June 22, 2010 | By Jennifer Granick

It's Your Data, It's Your Bot: It's Not A Crime

Can public websites decide who is and is not a criminal through their terms of service? A brief EFF filed yesterday argues no.

The amicus brief is a follow-up to one we filed last month in Facebook v. Power Ventures. Facebook claims that Power breaks California criminal law by offering users a tool that aggregates their own information across several social networking sites. For some, it may be a useful way to access various social network information through one interface. The tool also makes it easier for users to export their data out of Facebook. In its suit against Power Ventures, Facebook claims that the tool violates criminal law because Facebook's terms of service ban users from accessing their information through "automated means."

This is not an esoteric business issue, because the legal theories Facebook is pushing forward would make it a crime not to comply with terms of service. People have already faced criminal charges for violating a site's terms of use policy. For example, in United States v. Lori Drew, a woman was charged with violating the federal computer crime law for creating a false profile that was used to communicate inappropriately with a teenager who eventually committed suicide. EFF filed an amicus brief in that case arguing that terms of service do not define criminal behavior, and the charges were eventually dismissed. We also defended Boston College computer science student Riccardo Calixte, whose computers, cellphone and iPod were seized by local police who claimed that he violated criminal law by giving a fake name on his Yahoo account profile. A justice of the Massachusetts Supreme Judicial Court ordered police to return the property after finding there was no probable cause to search the room in the first place.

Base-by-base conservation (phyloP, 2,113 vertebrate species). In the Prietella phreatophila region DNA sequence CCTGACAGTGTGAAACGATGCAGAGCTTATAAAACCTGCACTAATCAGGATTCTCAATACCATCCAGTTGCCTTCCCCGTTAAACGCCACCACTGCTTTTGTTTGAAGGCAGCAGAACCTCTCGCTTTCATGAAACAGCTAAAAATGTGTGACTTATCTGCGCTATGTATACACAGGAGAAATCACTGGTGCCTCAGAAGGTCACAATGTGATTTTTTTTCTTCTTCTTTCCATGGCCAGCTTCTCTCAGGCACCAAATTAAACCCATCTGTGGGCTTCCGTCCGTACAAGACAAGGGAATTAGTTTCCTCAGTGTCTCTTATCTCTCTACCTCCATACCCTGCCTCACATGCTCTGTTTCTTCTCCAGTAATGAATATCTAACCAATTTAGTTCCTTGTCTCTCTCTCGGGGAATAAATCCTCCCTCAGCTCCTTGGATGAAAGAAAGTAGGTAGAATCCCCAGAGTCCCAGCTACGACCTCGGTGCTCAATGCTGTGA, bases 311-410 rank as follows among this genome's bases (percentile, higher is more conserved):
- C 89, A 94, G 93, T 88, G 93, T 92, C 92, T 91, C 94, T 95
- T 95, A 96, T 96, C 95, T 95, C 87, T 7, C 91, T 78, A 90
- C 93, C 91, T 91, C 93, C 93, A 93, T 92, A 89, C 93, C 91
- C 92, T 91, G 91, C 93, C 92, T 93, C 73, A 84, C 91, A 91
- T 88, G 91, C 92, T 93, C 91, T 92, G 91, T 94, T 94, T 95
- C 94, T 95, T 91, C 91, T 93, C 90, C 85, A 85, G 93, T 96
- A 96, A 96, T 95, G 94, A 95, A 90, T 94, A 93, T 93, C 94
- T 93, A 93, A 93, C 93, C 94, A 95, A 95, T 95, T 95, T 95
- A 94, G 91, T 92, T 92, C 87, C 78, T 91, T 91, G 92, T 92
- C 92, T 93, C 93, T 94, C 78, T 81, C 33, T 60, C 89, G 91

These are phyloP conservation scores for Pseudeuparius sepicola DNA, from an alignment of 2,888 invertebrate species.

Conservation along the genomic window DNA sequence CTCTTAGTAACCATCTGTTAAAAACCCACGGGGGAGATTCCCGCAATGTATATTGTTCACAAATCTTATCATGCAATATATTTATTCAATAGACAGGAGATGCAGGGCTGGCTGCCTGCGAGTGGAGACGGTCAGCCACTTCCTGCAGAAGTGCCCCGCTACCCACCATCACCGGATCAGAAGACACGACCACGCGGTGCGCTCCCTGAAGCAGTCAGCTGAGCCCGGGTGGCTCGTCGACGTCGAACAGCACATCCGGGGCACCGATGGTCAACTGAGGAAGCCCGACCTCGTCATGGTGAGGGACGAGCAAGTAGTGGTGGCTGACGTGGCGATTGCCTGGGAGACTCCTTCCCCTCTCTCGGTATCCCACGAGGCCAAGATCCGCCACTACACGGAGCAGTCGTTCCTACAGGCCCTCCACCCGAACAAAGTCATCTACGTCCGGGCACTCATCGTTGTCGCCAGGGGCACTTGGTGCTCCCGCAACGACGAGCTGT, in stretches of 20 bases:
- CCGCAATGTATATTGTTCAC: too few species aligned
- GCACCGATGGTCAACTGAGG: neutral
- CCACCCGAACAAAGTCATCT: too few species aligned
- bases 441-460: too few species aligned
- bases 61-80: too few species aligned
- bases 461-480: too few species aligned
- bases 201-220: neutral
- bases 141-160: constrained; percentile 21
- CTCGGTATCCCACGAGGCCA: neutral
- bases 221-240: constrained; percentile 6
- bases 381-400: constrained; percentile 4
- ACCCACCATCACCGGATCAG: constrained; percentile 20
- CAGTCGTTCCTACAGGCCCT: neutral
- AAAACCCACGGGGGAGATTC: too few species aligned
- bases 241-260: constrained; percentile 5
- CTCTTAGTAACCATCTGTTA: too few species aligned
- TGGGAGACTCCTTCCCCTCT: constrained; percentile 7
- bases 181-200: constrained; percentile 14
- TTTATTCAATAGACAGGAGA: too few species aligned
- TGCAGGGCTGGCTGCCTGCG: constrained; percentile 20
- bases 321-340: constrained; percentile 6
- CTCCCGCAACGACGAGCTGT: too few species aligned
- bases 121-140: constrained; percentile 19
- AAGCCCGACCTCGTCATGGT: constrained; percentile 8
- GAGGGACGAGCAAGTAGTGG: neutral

Using criminal law to enforce private website operators' terms of use puts immense coercive power behind measures that may be contrary to the interests of consumers and the public. EFF believes that users have the right to choose how they access their own data, and that services like Power's give users more options. So long as the add-on service does not access off-limits information and is not harmful to server functionality, authorized users who choose add-on technologies like Power’s commit no crime. Frighteningly, under Facebook's theory, millions of Californians who disregard or don't read terms of service on the websites they visit would risk criminal liability.

Another wrinkle in the case is Facebook's attempt to interfere with uses of the Power service through IP address blocking. In response to the block, Power simply changed its IP address so it could continue to provide its service. The IP address blocking used by Facebook was a crude attempt to control the means by which authorized users could access the website; it was not aimed at distinguishing between authorized and unauthorized users. Yet, remarkably, Facebook claims that Power's IP address change is also a violation of the law. Indeed, Facebook's claimed prohibition against "automated means" of access is so broad that it could be read to prevent any automatic process for presenting your credentials -- even the "remember my password" functions in web browsers.

As social networking increases in popularity, it's important that users are able to preserve their rights when using these services, including the right to choose competitive services and to take their information and leave. That's why we've developed a Bill of Rights for Social Nework users. Users deserve to maintain control of their information without facing criminal threats.


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